The Law Society of Scotland has called for a rethink of EU Withdrawal Bill
AHEAD of the second reading of the EU Withdrawal Bill, the Law Society of Scotland has criticised the bill for its removal of legislative competence of the Scottish Parliament and exclusion of the Charter of Fundamental Human Rights.
The EU Withdrawal Bill will be debated on Thursday (7 September) and Monday (11 September), before coming to a vote in the House of Commons, and the Law Society of Scotland has joined opposition parties, the House of Lords, and human rights organisations in condemning major aspects of the bill.
The Law Society has also raised concerns that the bill as drafted could remove the Scottish Parliament’s ability to create its own laws around areas that should be devolved to the parliament, but which are currently bundled up with EU law.
"The effect of the bill would be to remove the legislative competence of the Scottish Parliament." Graham Matthews, Law Society
Graham Matthews, President of the Law Society of Scotland said: “We believe there needs to be a whole of governance approach to the UK withdrawal from the EU, which takes into account the devolved administrations and other key organisations and representative groups to ensure this complex bill works properly.
“The effect of the bill would be to remove the legislative competence of the Scottish Parliament in relation to any matter in retained EU law. This would be the case even if it related to areas of law not reserved to the UK under the Scotland Act, such as agriculture or fisheries.
“We have suggested a number of alternatives to the provisions in the bill for dealing with the complexities of retained EU law and the competence of the devolved jurisdictions, which we encourage MPs to consider.”
Nicola Sturgeon addressed this issue in First Minister Questions on Thursday (7 September), when she said the bill would “re-reserve powers” to the UK Government, and that no consultation had been made with the Scottish Parliament on any policy papers around the exit from the EU.
This criticism has been echoed by the Welsh First Minister Carwyn Jones, who has said he will not recommend that the Welsh Assembly votes for the bill in its current form for this reason.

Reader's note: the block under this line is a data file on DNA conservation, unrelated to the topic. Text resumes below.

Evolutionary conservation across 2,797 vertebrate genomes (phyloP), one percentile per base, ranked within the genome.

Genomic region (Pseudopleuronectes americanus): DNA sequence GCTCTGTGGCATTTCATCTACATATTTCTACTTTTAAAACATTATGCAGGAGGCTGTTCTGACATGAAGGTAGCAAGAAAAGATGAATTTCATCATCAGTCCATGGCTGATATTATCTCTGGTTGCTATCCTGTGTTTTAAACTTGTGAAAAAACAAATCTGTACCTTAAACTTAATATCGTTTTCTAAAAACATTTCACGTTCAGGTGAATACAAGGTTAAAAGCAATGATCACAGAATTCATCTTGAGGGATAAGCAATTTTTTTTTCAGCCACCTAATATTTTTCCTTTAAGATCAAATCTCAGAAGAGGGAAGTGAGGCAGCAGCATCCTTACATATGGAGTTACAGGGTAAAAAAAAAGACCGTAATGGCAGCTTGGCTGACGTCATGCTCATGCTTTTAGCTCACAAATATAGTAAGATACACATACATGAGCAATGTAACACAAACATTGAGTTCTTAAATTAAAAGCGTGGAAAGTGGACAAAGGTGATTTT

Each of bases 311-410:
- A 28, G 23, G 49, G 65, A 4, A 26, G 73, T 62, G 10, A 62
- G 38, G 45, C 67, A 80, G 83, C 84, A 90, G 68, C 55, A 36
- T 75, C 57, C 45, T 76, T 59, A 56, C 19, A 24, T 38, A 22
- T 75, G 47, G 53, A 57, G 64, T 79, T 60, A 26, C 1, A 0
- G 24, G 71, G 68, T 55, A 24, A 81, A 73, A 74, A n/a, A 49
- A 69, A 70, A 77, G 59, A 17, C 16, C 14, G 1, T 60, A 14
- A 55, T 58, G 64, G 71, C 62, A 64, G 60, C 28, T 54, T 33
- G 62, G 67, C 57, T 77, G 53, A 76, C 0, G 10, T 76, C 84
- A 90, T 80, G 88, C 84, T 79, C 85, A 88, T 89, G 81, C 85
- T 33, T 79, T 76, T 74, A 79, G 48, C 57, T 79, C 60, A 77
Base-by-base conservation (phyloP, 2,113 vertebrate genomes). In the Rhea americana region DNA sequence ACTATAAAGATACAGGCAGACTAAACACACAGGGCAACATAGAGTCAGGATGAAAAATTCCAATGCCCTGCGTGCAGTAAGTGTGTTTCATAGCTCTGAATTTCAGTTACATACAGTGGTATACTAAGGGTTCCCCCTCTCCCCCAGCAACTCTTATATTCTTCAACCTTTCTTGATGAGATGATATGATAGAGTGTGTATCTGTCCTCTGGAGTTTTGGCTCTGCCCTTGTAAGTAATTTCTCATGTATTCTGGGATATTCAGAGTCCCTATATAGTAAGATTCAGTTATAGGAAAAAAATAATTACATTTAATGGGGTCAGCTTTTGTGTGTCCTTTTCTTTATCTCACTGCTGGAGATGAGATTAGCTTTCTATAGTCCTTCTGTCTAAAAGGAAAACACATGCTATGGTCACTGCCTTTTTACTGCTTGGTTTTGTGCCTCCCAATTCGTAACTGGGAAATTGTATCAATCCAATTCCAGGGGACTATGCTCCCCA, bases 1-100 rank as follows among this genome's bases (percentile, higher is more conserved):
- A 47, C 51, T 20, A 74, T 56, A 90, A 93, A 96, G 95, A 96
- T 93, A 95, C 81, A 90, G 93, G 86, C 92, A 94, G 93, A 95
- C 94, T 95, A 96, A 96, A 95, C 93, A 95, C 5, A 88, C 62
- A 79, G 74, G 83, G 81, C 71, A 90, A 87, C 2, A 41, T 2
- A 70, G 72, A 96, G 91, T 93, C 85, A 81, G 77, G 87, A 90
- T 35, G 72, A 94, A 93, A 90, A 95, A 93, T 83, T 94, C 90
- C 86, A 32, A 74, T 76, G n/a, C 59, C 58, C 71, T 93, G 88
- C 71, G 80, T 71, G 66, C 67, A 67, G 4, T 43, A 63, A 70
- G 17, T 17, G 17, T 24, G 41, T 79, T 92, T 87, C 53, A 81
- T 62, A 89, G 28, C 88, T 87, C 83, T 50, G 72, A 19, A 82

The Law Society has also raised concerns over how the bill will impact on human rights, because the bill specifies that the EU Charter of Fundamental Rights will not be part of UK domestic law after withdrawal.
The charter bans torture and slavery, and protects the right to life, privacy, freedom of speech and religion, peaceful protest, a fair trial, fair working conditions, and equality before the law.
“We have particular concerns around plans to exclude the Charter of Fundamental Rights from domestic law.” Graham Matthews, Law Society
Matthews said: “Ensuring that people can continue to exercise their rights once EU law is incorporated into domestic UK law is vital. We have particular concerns around plans to exclude the Charter of Fundamental Rights from domestic law.
“We believe the UK Government should reconsider this because of the possible erosion of human rights if it is removed. The Charter will only apply to EU law retained following the UK’s exit from the EU and it makes sense for it to remain so UK courts can interpret the retained EU law more easily.”
Liberty UK and Amnesty International have similarly expressed concerns over the bill’s potential “erosion of human rights”, and have called for the addition of a clause to “stop ministers stripping away vital rights protections as they rewrite UK laws after Brexit”.
Given the complexity and tight timescales to progress the bill, the Law Society of Scotland has said that “the UK Government should be generous and permissive with suggestions to clarify or make improvements as the bill progresses.
“We have also called for early consultation on the draft secondary legislation that will be required as the bill goes through Parliament, to ensure there is sufficient time for scrutiny.”
READ MORE: Explainer: Everything you need to know about the EU Withdrawal Bill
Picture courtesy of djmcaleese
Look at how important CommonSpace has become, and how vital it is for the future #SupportAReporter